Musings —05.12.2012 06:24 AM—
Ever voted for more than one political party? Never purchased a party membership card? Ever refused to vote, after having come to the conclusion that “none of the above” is the best choice? Have “conservative” views on some issues, and decidedly “progressive” views on others?
If you answered yes to those questions, congratulations: You are part of the majority. You are part of the biggest political demographic there is — the independent voter.
In the U.S., independent voters have held sway for years. The Democrats and Republicans can generally count on their own partisans to come out and vote. But to win, they need to capture the support of the millions of Americans who call themselves “independent,” and who make up the largest and fastest-growing segment of the U.S. electorate.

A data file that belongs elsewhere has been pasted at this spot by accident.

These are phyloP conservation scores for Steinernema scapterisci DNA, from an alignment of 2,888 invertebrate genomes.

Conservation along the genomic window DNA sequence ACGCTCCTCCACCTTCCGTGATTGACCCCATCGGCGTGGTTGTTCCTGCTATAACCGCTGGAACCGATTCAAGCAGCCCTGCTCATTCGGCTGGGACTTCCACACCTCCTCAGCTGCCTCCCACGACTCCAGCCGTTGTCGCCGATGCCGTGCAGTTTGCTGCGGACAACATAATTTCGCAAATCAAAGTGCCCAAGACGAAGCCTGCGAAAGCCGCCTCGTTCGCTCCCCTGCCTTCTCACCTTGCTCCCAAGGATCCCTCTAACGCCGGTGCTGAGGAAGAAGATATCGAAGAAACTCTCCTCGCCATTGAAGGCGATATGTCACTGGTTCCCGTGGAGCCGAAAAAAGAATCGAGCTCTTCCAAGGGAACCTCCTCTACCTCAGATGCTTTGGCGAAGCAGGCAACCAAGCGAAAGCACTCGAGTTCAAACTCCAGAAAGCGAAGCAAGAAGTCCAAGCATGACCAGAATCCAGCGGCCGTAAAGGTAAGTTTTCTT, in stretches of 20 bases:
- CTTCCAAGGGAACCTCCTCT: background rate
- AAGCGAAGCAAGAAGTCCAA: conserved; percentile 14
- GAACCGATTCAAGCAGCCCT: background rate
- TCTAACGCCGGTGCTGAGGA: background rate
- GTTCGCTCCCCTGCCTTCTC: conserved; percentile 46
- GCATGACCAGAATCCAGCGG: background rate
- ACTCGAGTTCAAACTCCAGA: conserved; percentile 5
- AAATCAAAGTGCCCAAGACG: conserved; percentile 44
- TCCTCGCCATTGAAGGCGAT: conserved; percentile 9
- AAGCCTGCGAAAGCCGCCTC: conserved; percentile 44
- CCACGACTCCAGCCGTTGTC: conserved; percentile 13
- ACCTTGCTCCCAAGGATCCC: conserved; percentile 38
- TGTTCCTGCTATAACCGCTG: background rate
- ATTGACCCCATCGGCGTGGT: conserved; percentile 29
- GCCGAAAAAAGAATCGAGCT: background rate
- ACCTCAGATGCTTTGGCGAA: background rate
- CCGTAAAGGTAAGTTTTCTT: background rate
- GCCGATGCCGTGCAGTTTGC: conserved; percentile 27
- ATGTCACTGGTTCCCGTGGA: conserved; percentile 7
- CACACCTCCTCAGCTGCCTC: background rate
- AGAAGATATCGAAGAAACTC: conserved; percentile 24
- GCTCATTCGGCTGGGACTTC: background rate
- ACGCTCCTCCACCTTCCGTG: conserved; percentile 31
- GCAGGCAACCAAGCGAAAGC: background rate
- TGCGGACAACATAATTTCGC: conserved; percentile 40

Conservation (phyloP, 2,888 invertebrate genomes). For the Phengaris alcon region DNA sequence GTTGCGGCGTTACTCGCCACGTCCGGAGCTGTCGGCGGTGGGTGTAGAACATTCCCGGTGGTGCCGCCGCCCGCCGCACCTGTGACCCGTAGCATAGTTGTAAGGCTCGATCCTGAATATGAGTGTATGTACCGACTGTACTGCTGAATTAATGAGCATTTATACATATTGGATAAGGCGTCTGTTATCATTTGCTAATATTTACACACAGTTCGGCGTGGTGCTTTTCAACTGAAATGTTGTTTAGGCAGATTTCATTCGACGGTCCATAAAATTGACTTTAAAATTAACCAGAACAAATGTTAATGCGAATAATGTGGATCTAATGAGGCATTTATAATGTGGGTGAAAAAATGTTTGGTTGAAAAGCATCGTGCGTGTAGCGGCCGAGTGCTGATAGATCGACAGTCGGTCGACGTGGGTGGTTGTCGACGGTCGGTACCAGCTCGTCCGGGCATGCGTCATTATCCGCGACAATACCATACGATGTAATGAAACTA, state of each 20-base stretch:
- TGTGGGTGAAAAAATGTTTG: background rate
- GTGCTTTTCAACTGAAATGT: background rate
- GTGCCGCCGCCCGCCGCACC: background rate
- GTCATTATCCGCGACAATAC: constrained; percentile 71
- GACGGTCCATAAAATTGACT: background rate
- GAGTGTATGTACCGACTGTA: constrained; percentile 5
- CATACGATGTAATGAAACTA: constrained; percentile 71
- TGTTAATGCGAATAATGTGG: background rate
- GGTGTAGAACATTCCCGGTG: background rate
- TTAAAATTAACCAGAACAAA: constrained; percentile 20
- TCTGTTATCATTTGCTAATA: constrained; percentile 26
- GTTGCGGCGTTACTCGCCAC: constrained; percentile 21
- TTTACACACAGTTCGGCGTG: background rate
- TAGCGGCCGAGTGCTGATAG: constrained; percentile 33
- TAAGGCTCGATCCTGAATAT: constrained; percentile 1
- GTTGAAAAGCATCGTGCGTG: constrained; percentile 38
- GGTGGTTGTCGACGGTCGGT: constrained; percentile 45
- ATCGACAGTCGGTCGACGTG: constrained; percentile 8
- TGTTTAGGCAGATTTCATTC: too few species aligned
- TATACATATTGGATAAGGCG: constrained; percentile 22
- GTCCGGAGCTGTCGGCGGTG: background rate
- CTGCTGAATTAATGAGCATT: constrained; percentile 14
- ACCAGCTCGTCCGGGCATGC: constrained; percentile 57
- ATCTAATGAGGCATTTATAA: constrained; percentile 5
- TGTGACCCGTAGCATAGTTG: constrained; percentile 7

In Canada, it hasn’t always been that way, but it’s changing. In recent days, a series of polls have been released showing many Canadian voters turning away from the traditional two-party alignment of Conservatives and Liberals, and indicating support for New Democrats. A Harris-Decima poll published late last week showed the NDP is now favoured by 34% of voters, to 30% for the Cons, and the Libs’ 20%. More than 2,000 Canadians were polled near the end of April by Harris-Decima. Their numbers closely reflect those published by Ipsos, Forum Research, Leger and CROP.